Getting Tested for Hypothyroidism at West Valley Endocrinology

One of the most common medical problems for women, especially older women, is an underactive thyroid, also known as hypothyroidism. The thyroid gland controls many bodily functions, including appetite, body temperature, metabolism and the health of the heart, kidneys, brain and reproductive system. If your doctor suspects you have hypothyroidism, then he or she may refer you to a doctor at West Valley Endocrinology.

Causes of Hypothyroidism

There are about three million new cases of hypothyroidism diagnosed each year in the United States, with most of those diagnosed being women. There are many causes of hypothyroidism, including not having enough iodine in your diet or having an autoimmune disease. Some of the other causes of hypothyroidism include:
•    Radiation treatments of the neck
•    Radioactive iodine treatments
•    Hashimoto’s thyroiditis
•    Viral infection causing thyroiditis
•    Taking certain heart, cancer or psychiatric medications
•    Pregnancy

If you or anyone in your family has a history of autoimmune diseases, this can also increase your risk of developing hypothyroidism. Some of these diseases include Type 1 diabetes, multiple sclerosis, celiac disease or rheumatoid arthritis.

Hypothyroidism Symptoms

Many of the symptoms of hypothyroidism can be vague, and they can also be associated with other medical conditions. Some of the symptoms include:
•    Hair loss or dry hair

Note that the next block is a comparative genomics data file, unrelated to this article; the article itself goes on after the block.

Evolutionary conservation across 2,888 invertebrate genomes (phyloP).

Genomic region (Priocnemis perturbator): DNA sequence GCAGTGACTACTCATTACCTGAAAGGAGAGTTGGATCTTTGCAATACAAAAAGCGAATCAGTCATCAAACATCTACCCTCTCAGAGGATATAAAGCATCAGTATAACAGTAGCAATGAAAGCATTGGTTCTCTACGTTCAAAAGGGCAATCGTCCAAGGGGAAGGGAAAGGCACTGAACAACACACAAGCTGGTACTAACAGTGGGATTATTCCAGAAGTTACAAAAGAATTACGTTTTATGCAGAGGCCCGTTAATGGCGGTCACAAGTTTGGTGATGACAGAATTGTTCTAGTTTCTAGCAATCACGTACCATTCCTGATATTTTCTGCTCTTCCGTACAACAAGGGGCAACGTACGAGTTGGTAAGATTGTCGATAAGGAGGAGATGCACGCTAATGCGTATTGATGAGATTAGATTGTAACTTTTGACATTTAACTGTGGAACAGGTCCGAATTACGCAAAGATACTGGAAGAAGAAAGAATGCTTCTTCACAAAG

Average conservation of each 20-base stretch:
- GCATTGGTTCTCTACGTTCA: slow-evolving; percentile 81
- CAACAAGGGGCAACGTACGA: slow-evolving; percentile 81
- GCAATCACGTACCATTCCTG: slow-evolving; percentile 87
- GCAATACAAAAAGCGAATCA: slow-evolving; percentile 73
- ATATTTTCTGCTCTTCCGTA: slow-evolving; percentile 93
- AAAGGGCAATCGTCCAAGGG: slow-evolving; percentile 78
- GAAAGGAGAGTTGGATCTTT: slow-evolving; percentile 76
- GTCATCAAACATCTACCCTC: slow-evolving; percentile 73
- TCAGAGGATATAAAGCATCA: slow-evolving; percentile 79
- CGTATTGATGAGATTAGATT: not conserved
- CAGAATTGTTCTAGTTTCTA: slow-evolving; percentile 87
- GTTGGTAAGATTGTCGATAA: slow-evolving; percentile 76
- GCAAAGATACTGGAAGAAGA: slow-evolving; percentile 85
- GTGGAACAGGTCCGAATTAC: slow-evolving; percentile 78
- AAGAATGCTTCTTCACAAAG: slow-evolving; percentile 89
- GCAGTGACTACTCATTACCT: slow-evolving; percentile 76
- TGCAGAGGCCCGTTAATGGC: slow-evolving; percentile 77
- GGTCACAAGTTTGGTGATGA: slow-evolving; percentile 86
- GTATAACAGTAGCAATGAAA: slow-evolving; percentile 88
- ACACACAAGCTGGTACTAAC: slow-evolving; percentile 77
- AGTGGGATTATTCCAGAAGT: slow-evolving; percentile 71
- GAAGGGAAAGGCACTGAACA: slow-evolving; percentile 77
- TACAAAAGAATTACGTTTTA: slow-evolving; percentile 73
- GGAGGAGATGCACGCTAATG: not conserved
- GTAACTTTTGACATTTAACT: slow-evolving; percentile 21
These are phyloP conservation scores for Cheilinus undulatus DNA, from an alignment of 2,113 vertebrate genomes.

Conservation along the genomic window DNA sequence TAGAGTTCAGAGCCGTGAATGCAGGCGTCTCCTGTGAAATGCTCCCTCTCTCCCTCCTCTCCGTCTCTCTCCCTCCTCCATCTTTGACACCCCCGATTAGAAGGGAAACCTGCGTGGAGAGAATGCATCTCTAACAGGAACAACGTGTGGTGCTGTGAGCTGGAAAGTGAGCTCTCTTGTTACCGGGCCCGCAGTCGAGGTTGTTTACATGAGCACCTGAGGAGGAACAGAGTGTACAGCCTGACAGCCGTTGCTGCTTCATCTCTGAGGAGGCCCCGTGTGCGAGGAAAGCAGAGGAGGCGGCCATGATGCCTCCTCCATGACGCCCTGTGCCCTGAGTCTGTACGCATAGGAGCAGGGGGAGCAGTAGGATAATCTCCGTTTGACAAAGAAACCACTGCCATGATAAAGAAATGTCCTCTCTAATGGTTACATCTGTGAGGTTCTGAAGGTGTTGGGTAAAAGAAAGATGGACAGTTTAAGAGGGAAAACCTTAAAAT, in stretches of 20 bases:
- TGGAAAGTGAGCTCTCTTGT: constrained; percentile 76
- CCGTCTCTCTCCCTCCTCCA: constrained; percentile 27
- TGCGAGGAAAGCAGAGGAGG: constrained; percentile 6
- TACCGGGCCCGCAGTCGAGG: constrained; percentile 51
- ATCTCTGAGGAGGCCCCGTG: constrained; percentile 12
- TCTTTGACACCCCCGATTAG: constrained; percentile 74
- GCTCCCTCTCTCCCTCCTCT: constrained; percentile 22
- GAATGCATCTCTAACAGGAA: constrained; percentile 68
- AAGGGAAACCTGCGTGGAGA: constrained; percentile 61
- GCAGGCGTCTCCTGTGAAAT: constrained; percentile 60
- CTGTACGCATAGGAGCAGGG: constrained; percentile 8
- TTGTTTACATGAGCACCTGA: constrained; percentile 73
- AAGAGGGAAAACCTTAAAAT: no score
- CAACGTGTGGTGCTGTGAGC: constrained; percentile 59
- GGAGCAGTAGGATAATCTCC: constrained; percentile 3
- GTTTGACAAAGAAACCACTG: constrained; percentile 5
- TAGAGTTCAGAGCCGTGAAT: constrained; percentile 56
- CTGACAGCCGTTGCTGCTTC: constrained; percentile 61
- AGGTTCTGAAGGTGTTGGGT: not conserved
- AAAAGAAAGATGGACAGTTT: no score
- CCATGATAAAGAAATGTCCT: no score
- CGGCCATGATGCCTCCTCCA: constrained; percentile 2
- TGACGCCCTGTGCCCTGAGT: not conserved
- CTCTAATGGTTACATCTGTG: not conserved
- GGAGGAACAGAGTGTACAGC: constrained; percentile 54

•    Fatigue
•    Weight gain or difficulty losing weight
•    Dry skin
•    Increased sensitivity to cold
•    Depression
•    Constipation
•    Slower heart rate
•    Swelling or goiter in the neck

If you are having some of these symptoms, you should make an appointment with your doctor to discuss being tested for hypothyroidism. Having this problem can lead to obesity, joint pain, and heart problems. If you are pregnant, it can interfere with the development of your baby if it is left untreated.

Diagnosing Hypothyroidism

If you are referred to West Valley Endocrinology, an endocrinologist will order blood tests to check your thyroid. Since the thyroid secretes hormones, the blood tests will check the levels of T3, T4, and TSH (thyroid-stimulating hormone). If the levels indicate hypothyroidism or subclinical hypothyroidism, which is an early indicator of the disease, then the doctor may order a thyroid ultrasound or scan to look for inflammation or any nodules on your thyroid.

Treating Hypothyroidism

If you have this disease, then an endocrinologist will prescribe synthetic T4 to help elevate your hormone levels. The pill will need to be taken every day, and your doctor will follow up with blood tests to monitor your thyroid levels. It is important to treat hypothyroidism since the thyroid plays a vital role in controlling many bodily functions.

If you have any of the symptoms associated with hypothyroidism, you should schedule an appointment with your doctor to be tested for this condition. Then, you can start taking the medication right away.

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